An uneasy calm has returned to the streets of Bangui, capital of the Central African Republic, after a weekend of fighting between the presidential guard and followers of the country's dismissed army chief.
The violence tapered off by late Sunday but sporadic gunfire could be heard into the night. Shops and schools opened Monday in the capital, but a spokesperson at a Western embassy said banks remained closed.
Residents of the capital fear the unrest could lead to another round of bloodshed after a failed coup attempt in May and two previous army mutinies in 1996 and 1997.
Fighting broke out late Friday after President Ange Felix Patasse's troops attempted to arrest General Francois Bozize, the former chief of the army.
General Bozize was dismissed on October 26 without explanation. On Friday, a warrant was issued for his arrest hours after arms were found in three private residences. The weapons were discovered by a committee investigating the attempt to overthrow President Patasse on May 28.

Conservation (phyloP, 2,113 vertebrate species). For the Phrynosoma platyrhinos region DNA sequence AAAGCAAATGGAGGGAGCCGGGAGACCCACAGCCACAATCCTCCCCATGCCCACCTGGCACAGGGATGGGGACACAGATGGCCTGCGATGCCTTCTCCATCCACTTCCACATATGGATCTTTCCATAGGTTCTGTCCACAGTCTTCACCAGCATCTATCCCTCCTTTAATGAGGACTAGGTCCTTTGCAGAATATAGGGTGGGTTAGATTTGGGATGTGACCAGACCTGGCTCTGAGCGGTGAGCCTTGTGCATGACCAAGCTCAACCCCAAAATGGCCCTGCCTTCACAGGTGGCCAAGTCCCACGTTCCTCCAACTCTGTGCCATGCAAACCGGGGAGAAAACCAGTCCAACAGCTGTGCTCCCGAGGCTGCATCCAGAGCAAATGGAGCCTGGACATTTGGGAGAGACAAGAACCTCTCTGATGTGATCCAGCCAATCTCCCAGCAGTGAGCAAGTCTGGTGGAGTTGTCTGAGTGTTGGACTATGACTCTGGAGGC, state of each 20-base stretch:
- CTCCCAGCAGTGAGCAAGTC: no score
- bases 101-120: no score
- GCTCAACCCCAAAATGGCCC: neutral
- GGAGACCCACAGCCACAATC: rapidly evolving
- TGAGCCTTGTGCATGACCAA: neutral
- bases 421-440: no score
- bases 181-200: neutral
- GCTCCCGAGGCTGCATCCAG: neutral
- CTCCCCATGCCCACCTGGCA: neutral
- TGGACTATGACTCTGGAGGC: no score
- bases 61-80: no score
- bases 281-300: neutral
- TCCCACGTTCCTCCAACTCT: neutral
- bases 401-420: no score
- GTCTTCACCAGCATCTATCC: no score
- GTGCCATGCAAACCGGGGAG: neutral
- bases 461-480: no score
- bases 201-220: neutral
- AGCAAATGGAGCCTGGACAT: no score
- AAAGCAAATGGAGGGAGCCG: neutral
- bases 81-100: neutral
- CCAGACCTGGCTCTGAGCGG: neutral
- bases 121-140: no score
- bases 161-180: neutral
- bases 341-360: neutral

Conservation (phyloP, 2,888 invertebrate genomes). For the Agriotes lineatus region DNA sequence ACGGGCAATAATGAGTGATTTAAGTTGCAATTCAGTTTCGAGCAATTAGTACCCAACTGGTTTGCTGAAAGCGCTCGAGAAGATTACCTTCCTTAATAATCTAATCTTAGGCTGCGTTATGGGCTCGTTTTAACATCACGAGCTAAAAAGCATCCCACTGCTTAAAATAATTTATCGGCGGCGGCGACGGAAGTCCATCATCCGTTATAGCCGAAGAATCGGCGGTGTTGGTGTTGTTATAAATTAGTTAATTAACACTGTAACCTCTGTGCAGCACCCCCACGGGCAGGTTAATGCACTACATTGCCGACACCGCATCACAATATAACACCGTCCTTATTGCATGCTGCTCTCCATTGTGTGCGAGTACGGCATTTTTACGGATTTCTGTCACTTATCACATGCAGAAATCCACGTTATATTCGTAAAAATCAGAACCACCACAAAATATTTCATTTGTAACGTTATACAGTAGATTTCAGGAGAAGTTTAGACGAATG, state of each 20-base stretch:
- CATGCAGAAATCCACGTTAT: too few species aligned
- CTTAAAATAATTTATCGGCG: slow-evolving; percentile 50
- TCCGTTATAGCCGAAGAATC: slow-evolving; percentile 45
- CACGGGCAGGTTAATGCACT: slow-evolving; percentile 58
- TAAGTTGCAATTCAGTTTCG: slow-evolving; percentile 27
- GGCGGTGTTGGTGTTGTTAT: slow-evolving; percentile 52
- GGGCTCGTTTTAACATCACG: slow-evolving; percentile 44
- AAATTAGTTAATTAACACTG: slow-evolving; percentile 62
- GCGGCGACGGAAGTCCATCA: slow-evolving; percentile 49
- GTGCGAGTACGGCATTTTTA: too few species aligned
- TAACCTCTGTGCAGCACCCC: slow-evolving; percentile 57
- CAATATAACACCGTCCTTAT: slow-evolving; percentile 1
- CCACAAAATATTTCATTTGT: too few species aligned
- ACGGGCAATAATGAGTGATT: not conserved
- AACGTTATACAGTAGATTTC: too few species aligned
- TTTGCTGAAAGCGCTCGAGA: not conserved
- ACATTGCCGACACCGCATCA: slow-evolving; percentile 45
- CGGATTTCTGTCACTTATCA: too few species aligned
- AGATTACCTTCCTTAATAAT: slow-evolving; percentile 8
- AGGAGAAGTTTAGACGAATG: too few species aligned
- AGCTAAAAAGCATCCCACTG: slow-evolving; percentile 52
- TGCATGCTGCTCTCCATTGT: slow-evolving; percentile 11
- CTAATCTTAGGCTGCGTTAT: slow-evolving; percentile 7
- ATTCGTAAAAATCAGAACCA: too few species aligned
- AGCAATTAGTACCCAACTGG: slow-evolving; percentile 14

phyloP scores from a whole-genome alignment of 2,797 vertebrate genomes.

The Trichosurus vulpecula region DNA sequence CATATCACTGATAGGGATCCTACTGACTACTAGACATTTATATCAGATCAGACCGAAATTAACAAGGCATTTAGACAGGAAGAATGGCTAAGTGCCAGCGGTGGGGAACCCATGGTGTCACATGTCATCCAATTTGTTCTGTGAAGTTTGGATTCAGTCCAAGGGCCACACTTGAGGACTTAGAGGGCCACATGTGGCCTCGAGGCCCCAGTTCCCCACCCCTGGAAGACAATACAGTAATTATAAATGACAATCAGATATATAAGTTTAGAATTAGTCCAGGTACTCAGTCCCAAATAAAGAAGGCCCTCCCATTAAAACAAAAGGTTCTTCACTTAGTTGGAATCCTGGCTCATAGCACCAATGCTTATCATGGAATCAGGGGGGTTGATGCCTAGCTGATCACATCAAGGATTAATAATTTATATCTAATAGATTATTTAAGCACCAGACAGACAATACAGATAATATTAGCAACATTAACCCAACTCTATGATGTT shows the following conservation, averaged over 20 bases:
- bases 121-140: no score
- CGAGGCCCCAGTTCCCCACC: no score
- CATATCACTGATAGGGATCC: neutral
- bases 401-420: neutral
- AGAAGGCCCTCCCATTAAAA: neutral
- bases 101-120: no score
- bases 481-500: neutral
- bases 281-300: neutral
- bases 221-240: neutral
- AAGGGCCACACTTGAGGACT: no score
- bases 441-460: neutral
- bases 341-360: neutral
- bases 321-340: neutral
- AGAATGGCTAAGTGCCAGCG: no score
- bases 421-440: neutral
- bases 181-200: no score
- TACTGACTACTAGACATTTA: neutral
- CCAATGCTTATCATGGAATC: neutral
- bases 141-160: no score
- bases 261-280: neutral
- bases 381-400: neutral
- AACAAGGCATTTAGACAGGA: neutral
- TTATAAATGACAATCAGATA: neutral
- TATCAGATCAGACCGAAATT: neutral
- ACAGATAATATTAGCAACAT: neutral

Troops loyal to General Bozize have so far prevented his arrest, firing shots at government forces.
The general's supporters, members of his Gboya ethnic group, have set up a barrier on the main access road to his home, 10 kilometers north of the center of Bangui, near an army barracks housing several hundred men.
A standoff developed as pro-government forces set up position a kilometer further down the road.
Reports indicate pro-government security forces have confined themselves to securing main routes, and reinforcing the presidential residence. President Patasse's guard is strengthened by Libyan troops, who have been in Bangui since being sent to his rescue in May.
Bangui has blamed last May's unrest on former President Andre Kolingba and on army mutineers from the minority Yakoma ethnic group.